Quantcast
Environmental News for a Healthier Planet and Life

Vandals Destroy Beloved Oregon Rock Formation

Popular
Vandals Destroy Beloved Oregon Rock Formation

Oregon's Cape Kiwanda sandstone pedestal, affectionately known as "the duckbill," appears to have been intentionally destroyed by a group of vandals.

Tourists have destroyed a beloved sandstone rock formation at Cape Kiwanda State Natural Area in Oregon.Oregon Parks and Recreation Department

Visitor David Kalas of Hillsboro captured footage of a group of strangers pushing down the iconic formation onto the ground and shattering.

The incident occurred around 5 p.m. on Aug. 29, according to KATU News.

"I kind of laughed to myself cause I thought there was no way that they could knock it down but then I noticed that it started wobbling and then I started to record it as two of the guys managed to knock it down," Kalas told the local television station.

"I asked them, you know, why they knocked the rock down, and the reply I got was: their buddy broke their leg earlier because of that rock," Kalas added. "They basically told me themselves that it was a safety hazard, and that they did the world or Oregon a favor."

Kalas described that the perpetrators—who have not yet been identified—were laughing and taking pictures of the destruction.

"They were just standing on top of the rubble of the rock, laughing, smiling, giggling," he said. "I just want them to learn a lesson you know, because if they do this here they will probably do it elsewhere."

The Oregon Parks and Recreation Department first discovered the crumbled Pacific Northwest monument last week but did not initially suspect any foul play. That is, until the horrific footage surfaced.

"At the time it was discovered, there was no sign the formation had been vandalized," the department wrote on Facebook earlier today. "Since then, media in Oregon have obtained a video apparently showing a group of visitors pushing the formation to the ground."

"No one was injured, fortunately; but the rubble serves as a sobering reminder of the ever present dangers of our fragile coastal rocks and cliffs. Who knows what will collapse next?" Oregon State Parks stated in an earlier Facebook post.

The department is now working with state police to review the incident to best decide how to respond.

UPI reports that the vandals could face fines of at least $435 as well as criminal charges.

The duckbill was a popular attraction for visitors of the coastal park. Admirers liked to climb the rock and take photographs with it, from staging yoga poses to marriage proposals.

Park officials have technically fenced off the area for safety because many people had died while climbing the surrounding cliffs in recent years. According to the Statesman Journal:

"Seven people have died in the area since 2009. Six fatal falls have taken place during the past two years. Rescue efforts by the local fire district and U.S. Coast Guard cost upward of $21,000 per hour, often topping out near $106,000.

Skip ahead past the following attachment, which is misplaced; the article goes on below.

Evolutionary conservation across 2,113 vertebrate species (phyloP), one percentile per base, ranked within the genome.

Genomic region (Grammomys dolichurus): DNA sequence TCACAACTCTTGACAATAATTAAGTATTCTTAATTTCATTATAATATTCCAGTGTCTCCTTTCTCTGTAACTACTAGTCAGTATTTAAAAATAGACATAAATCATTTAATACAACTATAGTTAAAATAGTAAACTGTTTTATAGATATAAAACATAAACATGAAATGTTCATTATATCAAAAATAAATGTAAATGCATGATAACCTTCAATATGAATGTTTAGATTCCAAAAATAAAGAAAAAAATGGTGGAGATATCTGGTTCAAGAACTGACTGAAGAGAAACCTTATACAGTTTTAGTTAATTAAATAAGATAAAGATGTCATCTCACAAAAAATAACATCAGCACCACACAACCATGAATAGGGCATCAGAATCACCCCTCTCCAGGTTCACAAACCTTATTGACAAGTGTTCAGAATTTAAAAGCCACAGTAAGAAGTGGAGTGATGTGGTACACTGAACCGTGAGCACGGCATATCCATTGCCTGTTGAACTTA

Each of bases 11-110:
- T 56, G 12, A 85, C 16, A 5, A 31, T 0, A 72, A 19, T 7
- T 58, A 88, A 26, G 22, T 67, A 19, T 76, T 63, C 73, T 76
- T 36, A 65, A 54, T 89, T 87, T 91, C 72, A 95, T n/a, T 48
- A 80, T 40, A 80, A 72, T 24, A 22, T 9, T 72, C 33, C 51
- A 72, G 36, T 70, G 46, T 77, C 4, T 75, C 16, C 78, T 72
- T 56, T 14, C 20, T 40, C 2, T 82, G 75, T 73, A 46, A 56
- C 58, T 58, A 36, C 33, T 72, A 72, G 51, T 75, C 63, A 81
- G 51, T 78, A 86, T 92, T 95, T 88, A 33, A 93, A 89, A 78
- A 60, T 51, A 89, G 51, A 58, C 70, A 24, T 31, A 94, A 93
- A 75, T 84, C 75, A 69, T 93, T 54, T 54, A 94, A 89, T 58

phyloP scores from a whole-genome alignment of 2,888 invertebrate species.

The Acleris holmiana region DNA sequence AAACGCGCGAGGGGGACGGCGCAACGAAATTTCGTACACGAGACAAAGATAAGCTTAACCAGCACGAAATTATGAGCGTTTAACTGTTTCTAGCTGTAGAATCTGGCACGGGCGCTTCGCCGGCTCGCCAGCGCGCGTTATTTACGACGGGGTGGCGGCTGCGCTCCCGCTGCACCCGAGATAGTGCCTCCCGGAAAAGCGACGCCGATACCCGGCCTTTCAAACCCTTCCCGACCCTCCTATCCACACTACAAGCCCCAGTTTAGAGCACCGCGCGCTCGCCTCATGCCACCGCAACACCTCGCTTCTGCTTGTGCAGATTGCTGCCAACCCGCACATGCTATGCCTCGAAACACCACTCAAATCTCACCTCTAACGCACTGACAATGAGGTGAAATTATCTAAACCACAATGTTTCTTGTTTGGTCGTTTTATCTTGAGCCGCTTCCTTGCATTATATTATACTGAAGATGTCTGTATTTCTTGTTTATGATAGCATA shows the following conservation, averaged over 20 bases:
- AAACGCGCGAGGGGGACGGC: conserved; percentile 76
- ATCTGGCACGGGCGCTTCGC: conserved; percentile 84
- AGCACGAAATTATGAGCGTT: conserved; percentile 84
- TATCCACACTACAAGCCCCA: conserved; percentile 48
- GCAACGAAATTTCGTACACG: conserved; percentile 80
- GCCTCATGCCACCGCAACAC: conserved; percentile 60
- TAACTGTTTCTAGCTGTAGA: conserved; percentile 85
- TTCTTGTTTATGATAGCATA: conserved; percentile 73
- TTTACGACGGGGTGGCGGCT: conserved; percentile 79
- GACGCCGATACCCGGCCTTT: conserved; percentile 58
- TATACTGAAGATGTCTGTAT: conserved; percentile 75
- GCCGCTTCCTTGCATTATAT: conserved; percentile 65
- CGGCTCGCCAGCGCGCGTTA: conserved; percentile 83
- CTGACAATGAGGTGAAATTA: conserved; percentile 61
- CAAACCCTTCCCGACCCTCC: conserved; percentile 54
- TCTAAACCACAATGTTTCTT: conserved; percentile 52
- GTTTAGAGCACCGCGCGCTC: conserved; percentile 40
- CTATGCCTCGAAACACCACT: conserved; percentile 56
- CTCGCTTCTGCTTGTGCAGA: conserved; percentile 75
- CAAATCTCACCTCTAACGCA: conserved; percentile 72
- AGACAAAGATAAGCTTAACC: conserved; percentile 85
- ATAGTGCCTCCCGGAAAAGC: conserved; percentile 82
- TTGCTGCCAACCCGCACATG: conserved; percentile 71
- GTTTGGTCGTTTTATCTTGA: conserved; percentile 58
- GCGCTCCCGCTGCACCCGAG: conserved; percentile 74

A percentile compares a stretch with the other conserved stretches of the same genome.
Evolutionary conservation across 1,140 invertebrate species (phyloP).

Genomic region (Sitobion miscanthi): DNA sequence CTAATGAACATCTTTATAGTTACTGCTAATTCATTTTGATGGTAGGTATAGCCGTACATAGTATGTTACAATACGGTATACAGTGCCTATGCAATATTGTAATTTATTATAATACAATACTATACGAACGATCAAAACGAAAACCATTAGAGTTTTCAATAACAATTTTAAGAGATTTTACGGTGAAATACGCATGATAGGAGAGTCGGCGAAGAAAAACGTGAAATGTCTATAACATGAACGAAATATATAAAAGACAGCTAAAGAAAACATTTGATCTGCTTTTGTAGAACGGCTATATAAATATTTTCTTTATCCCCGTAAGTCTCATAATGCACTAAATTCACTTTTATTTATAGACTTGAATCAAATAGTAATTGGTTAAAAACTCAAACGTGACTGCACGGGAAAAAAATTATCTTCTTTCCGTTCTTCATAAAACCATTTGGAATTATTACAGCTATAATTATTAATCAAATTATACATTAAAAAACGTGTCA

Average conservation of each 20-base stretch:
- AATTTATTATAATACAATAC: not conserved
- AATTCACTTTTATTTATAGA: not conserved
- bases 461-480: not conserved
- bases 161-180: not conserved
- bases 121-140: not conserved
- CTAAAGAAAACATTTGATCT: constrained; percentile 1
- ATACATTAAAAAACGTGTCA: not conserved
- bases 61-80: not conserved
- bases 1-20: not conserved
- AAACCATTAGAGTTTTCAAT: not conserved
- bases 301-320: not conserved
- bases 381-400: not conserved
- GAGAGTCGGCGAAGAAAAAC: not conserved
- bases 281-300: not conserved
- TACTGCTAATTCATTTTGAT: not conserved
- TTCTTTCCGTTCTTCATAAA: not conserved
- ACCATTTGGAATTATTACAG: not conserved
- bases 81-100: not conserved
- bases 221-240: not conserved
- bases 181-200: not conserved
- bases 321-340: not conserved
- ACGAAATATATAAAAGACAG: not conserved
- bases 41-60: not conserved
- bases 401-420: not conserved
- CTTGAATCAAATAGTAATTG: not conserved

"Yet people continue to flood past the fence and signs. Adults, teenagers, grandparents, photographers and even parents with small children disregard the warnings."

However, with the recent incident, looks like the park rangers will no longer have to worry about as many unwanted visitors.

The Instagram hashtag #ripthatpnwrock has taken off since news surfaced of the toppling.

Florida Wildlife Federation / NBC2News / YouTube

In a dramatic rescue captured on camera, a Florida man ran into a pond and pried open an alligator's mouth in order to rescue his beloved puppy, all without dropping his cigar.

Read More Show Less

EcoWatch Daily Newsletter

Imagesines / iStock / Getty Images Plus

Jean-Marc Neveu and Olivier Civil never expected to find themselves battling against disposable mask pollution.

When they founded their recycling start-up Plaxtil in 2017, it was textile waste they set their sights on. The project developed a process that turned fabrics into a new recyclable material they describe as "ecological plastic."

Read More Show Less

Trending

Fossil fuel companies received $110 billion in direct and indirect financial assistance during the coronavirus pandemic, including up to $15.2 billion in direct federal relief. Andrew Hart /

By Bret Wilkins

In a year in which the United States has already suffered 16 climate-driven extreme weather events causing more than $1 billion in economic damages, and as millions of American workers face loss of essential unemployment benefits due to congressional inaction, a report published Monday reveals the Trump administration has given fossil fuel companies as much as $15.2 billion in direct relief — and tens of billions more indirectly — through federal COVID-19 recovery programs since March.

Read More Show Less
Flint corn is an example of pre-contact food. Elenathewise / Getty Images

By Ashia Aubourg

As Thanksgiving approaches, some Indigenous organizations and activists caution against perpetuating further injustices towards Native communities. Indigenous activist Mariah Gladstone, for example, encourages eaters to celebrate the harvest time in ways that do not involve stereotypes and pilgrim stories.

Read More Show Less

By Alex Middleton

Losing weight and reducing fat is a hard battle to fight. Thankfully, there are fat burner supplements that help you gain your target body and goal. However, how would you know which supplement is right for you?

Read More Show Less